The presence of toxic clumps of amyloid oligomers has been found in brains of individuals as young as 20 years (6).
Another molecular target in the treatment of Alzheimer’s disease is a protein called phosphorylated tau, which binds to structures called microtubules within neurons. The resulting neurofibrillary tangles cause dysfunction of the synapse and eventual death of the neuron. A vaccine has been developed (ACI-35) that stimulates the immune system to produce antibodies that specifically target the tau proteins (5).
Some diets may potentially be able to delay the onset. Observational studies (including the 3C in France) have shown that a high adherence to a Mediterranean diet is able to support cognitive health. In addition, researchers have demonstrated that the omega-3 fatty acids DHA and EPA (not ALA) might support cognitive health (7). An individual’s genetic phenotype, specifically whether or not they possess a pair of the aPoE4 alleles, is an important determinant of the potential beneficial efficacy of such a diet.
Mild Cognitive Impairment (MCI)
The onset of mild cognitive impairment is accompanied by a rise in blood homocysteine levels. Homocysteine is produced within cells from methionine. High levels of blood methionine are widely accepted as a risk factor for the onset of dementia. The rate of cellular production of homocysteine can be reduced if folic acid, vitamin B6 and vitamin B12 are present (8). Prospective studies that increased levels of homocysteine are associated with structural damage to the aging brain, specially damage to white matter microstructure, increased density of neurofibrillary tangles and rates of total brain atrophy. A meta-analysis conducted in 2014 attributed a 22 percent increased risk of the onset of Alzheimer’s disease in healthy elderly with raised homocysteine levels (9). The degree of brain atrophy appears to correlate with homocysteine levels in the elderly, but a recent study using magnetic resonance imaging has shown that B vitamins can support certain key brain structures (10).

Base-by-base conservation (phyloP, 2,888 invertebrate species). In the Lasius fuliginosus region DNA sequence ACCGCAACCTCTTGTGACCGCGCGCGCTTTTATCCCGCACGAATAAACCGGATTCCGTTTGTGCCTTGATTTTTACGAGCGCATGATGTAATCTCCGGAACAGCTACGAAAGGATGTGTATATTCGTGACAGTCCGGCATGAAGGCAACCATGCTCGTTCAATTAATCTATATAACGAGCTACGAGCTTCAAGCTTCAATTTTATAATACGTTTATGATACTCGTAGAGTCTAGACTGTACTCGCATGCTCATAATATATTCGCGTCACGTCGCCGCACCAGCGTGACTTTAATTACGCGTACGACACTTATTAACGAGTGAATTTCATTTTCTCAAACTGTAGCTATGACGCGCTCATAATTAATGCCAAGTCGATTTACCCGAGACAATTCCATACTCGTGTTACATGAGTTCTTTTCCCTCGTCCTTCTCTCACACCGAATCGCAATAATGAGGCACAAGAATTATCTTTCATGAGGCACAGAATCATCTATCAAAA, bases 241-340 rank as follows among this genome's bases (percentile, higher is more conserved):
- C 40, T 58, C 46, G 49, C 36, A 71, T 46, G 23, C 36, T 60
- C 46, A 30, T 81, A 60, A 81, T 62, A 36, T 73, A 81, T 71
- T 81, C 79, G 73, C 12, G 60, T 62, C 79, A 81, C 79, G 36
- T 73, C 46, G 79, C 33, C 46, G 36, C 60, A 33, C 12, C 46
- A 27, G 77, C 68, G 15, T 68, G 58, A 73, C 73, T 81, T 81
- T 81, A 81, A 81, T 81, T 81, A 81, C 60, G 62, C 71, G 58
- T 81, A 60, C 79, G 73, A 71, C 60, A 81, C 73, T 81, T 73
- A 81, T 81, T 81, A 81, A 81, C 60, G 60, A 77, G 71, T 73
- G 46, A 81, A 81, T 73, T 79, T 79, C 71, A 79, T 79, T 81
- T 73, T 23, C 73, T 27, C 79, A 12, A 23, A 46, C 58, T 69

The marine omega-3 fatty acid DHA is an important structural component of nerve cells. The levels of DHA in the brain depend on dietary intake. A recent meta-analysis of 12 population studies, including 154,711 participants indicated that an intake of DHA of 0.1g per day significantly reduced the risk of onset of dementia (RR=0.86 ) and Alzheimer’s (RR=0.63), though there did not appear to be a dose response relationship (11). DHA can be metabolized into the oxylipin Neuroprotectin D1 (NPD1), which has been shown to be protective to brain cells exposed to beta amyloid beta 42 oligomers (12).
DHA has been shown to reduce the quantity of both beta amyloid oligomer clumps and neurofibrillary tau protein in Transgenic Alzheimer’s diseased mice (Tg2576) (13). In vitro, DHA has been shown to stabilize amyloid beta 42 monomer in solution, thus hindering any conversion into insoluble aggregates/plaques (14).